Historically we have steered away from local government work, choosing to defer to local groups. However, local leadership in many counties are expressing either fatigue or frustration. We have requests fro support from several counties. Additionally, when asked what was the highest priority between local, state and federal advocacy, local was the highest priority with 27 percent.
We began diagnosing this shifting prioritization several months ago and have contract with a consultant to help launch a robust local government program.
Advocating for the establishment of local permitting programs at the local level will be a high priority in 2017. There are two strategies for achieving this:
- Advocacy: working with local government
- Electoral: developing and passing a local ordinance
In some counties we will play a lead role. In others we will play a support role. Our goal is to advance responsible permitting in as many counties as possible without spreading ourselves too thin. It is critical that permits be available in as many counties as possible at the advent of licensure in 2018. It will be very difficult for growers and business owners in non-permit or ban counties to catch up once the flood gates have been opened.
A steering committee has been formed. Casey Brown was selected as the interim chair of this committee. The committee will host a community BBQ sometime in September and will be convening a strategic planning workshop in October.
A new organization is being formed to help drive policy change and raise awareness at the local level. Collaboration is strong and partnership with Cal Growers is a foundational element of this nascent group. Our Nevada County leadership is pivoting to take a slightly more regional focus and support organizing efforts in other counties in the Sierra foothills. Jonathan continues as local chair and is working closely with the founder’s committee for the new partner group.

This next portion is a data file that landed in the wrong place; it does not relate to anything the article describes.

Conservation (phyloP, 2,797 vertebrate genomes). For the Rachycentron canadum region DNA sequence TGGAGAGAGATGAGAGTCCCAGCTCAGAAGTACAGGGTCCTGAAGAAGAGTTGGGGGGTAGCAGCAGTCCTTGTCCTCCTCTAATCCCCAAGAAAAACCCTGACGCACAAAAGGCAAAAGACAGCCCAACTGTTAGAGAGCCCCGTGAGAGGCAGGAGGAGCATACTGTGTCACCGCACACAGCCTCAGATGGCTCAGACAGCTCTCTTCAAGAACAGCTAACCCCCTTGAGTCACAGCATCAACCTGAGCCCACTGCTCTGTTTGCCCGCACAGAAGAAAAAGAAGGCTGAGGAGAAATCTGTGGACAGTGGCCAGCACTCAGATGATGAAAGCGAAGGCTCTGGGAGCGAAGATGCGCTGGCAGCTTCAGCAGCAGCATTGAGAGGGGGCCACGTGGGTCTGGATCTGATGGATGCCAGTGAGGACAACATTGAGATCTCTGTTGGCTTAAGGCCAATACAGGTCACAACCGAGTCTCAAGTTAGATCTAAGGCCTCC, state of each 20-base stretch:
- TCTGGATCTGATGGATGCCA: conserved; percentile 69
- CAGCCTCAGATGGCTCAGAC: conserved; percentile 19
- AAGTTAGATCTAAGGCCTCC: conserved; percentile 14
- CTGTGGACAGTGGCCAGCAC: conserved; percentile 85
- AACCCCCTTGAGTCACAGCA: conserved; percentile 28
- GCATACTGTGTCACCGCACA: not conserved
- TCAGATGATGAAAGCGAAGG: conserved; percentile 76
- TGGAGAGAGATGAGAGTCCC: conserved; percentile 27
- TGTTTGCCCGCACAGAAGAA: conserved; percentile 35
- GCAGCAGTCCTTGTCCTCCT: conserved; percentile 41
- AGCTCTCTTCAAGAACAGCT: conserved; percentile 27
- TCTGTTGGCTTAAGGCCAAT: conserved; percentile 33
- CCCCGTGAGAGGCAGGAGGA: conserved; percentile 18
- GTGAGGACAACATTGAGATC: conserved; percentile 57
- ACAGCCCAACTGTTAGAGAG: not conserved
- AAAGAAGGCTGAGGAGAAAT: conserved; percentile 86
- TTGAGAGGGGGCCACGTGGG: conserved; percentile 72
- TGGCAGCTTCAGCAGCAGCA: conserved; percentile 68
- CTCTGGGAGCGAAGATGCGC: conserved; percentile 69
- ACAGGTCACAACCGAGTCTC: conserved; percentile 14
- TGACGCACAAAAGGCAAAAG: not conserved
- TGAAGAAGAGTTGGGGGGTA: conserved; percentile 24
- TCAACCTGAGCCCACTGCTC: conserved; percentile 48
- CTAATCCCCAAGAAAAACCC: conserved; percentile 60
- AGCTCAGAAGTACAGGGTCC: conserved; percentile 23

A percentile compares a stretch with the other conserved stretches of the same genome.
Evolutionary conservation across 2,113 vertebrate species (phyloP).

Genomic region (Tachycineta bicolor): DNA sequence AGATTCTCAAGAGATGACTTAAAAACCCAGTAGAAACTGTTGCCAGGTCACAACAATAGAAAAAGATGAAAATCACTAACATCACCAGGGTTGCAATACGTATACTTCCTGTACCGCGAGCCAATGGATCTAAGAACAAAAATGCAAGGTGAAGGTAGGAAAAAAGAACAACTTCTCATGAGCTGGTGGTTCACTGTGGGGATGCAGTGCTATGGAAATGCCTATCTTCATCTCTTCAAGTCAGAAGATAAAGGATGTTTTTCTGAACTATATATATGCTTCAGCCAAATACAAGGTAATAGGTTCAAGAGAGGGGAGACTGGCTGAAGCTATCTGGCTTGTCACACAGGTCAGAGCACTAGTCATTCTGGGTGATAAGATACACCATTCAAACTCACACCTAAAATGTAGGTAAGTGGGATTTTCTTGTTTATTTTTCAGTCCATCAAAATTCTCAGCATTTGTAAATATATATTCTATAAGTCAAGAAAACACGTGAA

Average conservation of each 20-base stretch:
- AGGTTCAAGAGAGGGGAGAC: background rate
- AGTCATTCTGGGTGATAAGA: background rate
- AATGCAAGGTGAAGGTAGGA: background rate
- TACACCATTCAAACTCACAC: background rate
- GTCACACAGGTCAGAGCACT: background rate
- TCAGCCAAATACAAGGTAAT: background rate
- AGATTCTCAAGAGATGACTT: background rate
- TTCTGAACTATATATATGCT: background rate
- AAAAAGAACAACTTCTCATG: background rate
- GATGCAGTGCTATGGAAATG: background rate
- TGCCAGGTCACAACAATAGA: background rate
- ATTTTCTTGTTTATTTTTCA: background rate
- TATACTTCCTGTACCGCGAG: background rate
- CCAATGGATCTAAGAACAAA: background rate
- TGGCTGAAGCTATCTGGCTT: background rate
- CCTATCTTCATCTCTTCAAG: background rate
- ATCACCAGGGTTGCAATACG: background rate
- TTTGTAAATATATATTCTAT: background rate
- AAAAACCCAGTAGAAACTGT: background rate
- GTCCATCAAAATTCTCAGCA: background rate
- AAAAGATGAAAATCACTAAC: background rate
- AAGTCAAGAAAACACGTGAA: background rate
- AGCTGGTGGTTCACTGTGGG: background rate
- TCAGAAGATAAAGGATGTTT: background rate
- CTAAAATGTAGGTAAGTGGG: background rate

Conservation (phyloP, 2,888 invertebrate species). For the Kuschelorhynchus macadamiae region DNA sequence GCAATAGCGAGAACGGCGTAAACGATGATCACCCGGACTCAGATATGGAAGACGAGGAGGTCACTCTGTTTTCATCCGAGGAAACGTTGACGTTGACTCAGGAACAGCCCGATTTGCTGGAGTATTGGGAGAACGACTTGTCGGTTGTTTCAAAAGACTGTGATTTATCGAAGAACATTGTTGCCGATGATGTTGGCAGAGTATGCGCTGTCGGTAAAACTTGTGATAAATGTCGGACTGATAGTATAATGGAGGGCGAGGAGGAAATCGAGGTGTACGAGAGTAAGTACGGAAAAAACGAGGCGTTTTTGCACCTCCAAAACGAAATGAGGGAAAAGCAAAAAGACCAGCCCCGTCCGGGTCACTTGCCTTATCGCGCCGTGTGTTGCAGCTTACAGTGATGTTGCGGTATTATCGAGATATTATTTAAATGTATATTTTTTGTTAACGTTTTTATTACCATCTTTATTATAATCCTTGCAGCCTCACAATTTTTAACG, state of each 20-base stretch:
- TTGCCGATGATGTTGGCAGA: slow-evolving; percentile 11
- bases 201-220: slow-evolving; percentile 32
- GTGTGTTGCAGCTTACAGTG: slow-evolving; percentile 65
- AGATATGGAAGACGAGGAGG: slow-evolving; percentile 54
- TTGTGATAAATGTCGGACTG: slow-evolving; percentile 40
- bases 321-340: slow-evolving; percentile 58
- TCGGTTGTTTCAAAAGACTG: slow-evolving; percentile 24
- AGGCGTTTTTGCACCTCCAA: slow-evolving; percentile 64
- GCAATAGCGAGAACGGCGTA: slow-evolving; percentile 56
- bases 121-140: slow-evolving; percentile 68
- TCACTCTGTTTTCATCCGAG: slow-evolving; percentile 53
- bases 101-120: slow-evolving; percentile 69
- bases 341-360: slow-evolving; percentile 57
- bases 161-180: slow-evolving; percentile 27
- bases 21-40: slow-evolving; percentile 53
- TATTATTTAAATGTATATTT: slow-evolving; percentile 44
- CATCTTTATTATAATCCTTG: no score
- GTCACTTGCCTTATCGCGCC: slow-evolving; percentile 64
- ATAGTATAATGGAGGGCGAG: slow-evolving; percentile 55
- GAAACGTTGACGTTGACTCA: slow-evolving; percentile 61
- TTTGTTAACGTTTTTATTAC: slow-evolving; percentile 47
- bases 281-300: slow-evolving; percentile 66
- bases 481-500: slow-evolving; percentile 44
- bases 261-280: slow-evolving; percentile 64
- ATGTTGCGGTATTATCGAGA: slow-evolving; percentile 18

We continue to support the efforts of local partners in Calaveras. The election cycle is the highest priority in Calaveras, with two important ballot measures on the ballot. Calaveras County has established itself as a leader in the state with the highest rate of potential licensees of any county in the state, according to the Department of Food and Agriculture Survey.
Los Angeles City:
Los Angeles City has suffered through several years of severe restrictions imposed by Measure D. The ballot measure was a response to wild west market conditions that were plaguing neighborhoods and communities. The city council has made a move to place a replacement measure on the ballot partially in response to a measure placed on the ballot by the United Cannabis Business Association. Cal Growers has worked to encourage unity within the cannabis stakeholders, particularly focusing on our partnership with the California Minority Alliance, as well as the Los Angeles Cannabis Task Force and the Cultivators Alliance.
Los Angeles has become a major focus and priority for the California Cannabis Delivery Alliance. Los Angeles is the worlds largest cannabis market; ensuring that non-storefront dispensaries have a path to licensure in this community is an important opportunity to make progress on ensuring this segment of the market has a pathway to regulation.
Cal Growers has taken on a more direct role in the “Yes on AF” committee. This has become our main focus in Mendocino and will remain that way through November. We are also supporting Measures AI and AJ, related to taxation.
Humboldt County has community development challenges. It is a very big county with several factions, each one isolated from the others and the county itself is one of the more isolated in the state. The county has a tendency to remain very inwardly focused while neglecting the larger policy landscape. This fragmented landscape is best illustrated by the disparity between local registrations (2300) and folks who participated in the CDFA state survey (380). Most counties had significantly more participants in the statewide survey. Community development in Humboldt County will be a very high priority in the coming months.
Sonoma County is the crossroads between the Bay Area and the North Coast. There is tremendous opportunity in every segment of the cannabis marketplace, from cultivation to retail.
Trinity County recently enacted an urgency ordinance to issue permits. There is a lot to celebrate in this ordinance. Unfortunately, the community is bitterly divided and conflict rules the day. We continue to work with both factions seeking unity and consensus.
The San Francisco Cultivation Leadership Group continues to spearhead efforts to ensure San Francisco has permitting options for cultivation operations.
Butte County is a ban county. The Inland Cannabis Farmers Association is spearheading efforts to pass a local ballot measure to permit cultivation. We are gearing up to provide support for this campaign.